Guest blog – Striking a blow against age discrimination

This blog was contributed by Chris Ball, Chief Executive of TAEN – The Age and Employment Network

1st October – UK Older People’s Day and the UN International Day of Older Persons – saw the launch of a petition against age discrimination in the labour market. With age discrimination in employment made unlawful in the UK since 2006, it may come as a surprise to learn that this is needed, yet age discrimination in the job recruitment process seems to be a common experience.

The idea for the petition – led by TAEN – The Age and Employment Network – came after increasing evidence that age discrimination carries on regardless when people are recruited into new jobs.OlderWomanCallCentre

The problem is that age discrimination in recruitment is very hard to prove. So long as we have not eradicated ageist attitudes these can be expressed in the hidden, sometimes unconscious, always irrational prejudices of recruiters.

So age discrimination remains the common experience of older jobseekers. In TAEN’s Survey of Jobseekers Aged 50+, carried out earlier this year, 83 per cent said that recruiters saw them as being “too old” while 72 per cent saw them as being “too experienced or over-qualified.”

Although it is early days, the petition has been warmly supported by many individuals and organisations. Within forty-eight hours over 200 people had signed it. Many more are needed however, if the petition is to make an impact.

What is so remarkable about people working into their seventies or later if they wish? Already we have over a million people working beyond the age of 65. The Government, of course, is seeking to increase this number by pushing up the age at which state pension becomes an entitlement. How disastrous it will be if more and more older people want or need to work and yet the labour market remains age biased against them.

At the moment many employers and the recruitment industry collaborate informally in feeding the age prejudices of people taking hiring decisions. There is huge kidology taking place with all the decent people saying, “But of course, we would never discriminate unfairly.”

Whether you are seeking a job yourself, know someone who is doing so or are not interested in paid work, it remains the case that many more people nowadays choose paid work as a good way to supplement their pension. Opportunities need to be open to them – and why shouldn’t they be?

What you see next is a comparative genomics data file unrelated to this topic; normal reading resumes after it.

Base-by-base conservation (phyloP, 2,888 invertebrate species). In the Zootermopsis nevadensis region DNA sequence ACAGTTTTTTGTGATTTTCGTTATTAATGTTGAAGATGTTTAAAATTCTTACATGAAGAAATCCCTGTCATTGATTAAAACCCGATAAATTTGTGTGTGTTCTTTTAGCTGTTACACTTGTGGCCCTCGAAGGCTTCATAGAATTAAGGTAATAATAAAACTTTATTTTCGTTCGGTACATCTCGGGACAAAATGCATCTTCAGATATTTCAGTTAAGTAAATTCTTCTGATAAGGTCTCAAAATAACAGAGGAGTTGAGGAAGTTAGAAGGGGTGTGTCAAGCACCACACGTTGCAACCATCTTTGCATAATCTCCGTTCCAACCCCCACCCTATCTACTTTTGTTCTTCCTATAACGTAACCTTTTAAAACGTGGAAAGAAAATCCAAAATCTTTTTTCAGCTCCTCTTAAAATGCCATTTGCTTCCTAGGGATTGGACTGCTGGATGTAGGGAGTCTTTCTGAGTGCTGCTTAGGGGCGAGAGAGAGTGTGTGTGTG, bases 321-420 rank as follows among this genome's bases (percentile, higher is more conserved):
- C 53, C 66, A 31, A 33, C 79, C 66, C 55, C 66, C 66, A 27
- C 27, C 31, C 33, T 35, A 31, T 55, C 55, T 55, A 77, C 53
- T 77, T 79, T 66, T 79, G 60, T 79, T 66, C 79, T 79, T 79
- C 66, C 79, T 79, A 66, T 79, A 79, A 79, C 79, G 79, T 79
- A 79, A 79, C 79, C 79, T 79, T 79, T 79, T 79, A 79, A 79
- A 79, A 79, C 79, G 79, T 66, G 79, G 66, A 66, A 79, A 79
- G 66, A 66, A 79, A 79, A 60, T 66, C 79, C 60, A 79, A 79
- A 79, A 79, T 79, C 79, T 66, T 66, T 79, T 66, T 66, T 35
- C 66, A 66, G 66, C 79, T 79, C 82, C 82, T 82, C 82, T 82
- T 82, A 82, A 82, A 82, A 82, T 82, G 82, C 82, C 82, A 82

To support TAEN’s campaign to ban age discrimination against older jobseekers, sign our petition.

Find out more about TAEN – The Age and Employment Network

Read more about work and learning on the Age UK website 

Author: Age UK

Age UK is dedicated to helping everyone make the most of later life. In the UK we help more than 7 million older people each year by providing advice, combating loneliness and enabling independence. Locally, we work as part of a network of independent charities which includes Age UK, Age Cymru, Age NI and Age Scotland and over 150 local Age UK partners in England and Wales.

One thought on “Guest blog – Striking a blow against age discrimination”

  1. Yes, I agree that older people, despite their experience are discriminated against. However, as you mention there is nothing remarkable about people working until their mid seventies if they wish, but what about those of us who simply cannot and do not want to work? Those of us who had planned towards and contributed to working at an age we have been promised all of our working lives?
    Discrimination is not only evident for those seeking jobs but it is also very evident in how one the group of people nearing retirement age have been treated differently to Civil Servants who were within 10 years of normal retirement age. They were, quite rightly, were given “immunity” to changes in their pension reform. This was to ” Provide transitional protection for those closest to retirement”. This is discrimination and I would welcome your comments on this. Will TAEN being taking any action to repeal the unfair and unjust discriminatory changes?

    I will of course sign your petition and discrimination of any kind is abhorrent.

    I would appreciate your support in raising an awareness of my campaign that is slowly but surely gathering momentum

Leave a Reply

Fill in your details below or click an icon to log in: Logo

You are commenting using your account. Log Out /  Change )

Google photo

You are commenting using your Google account. Log Out /  Change )

Twitter picture

You are commenting using your Twitter account. Log Out /  Change )

Facebook photo

You are commenting using your Facebook account. Log Out /  Change )

Connecting to %s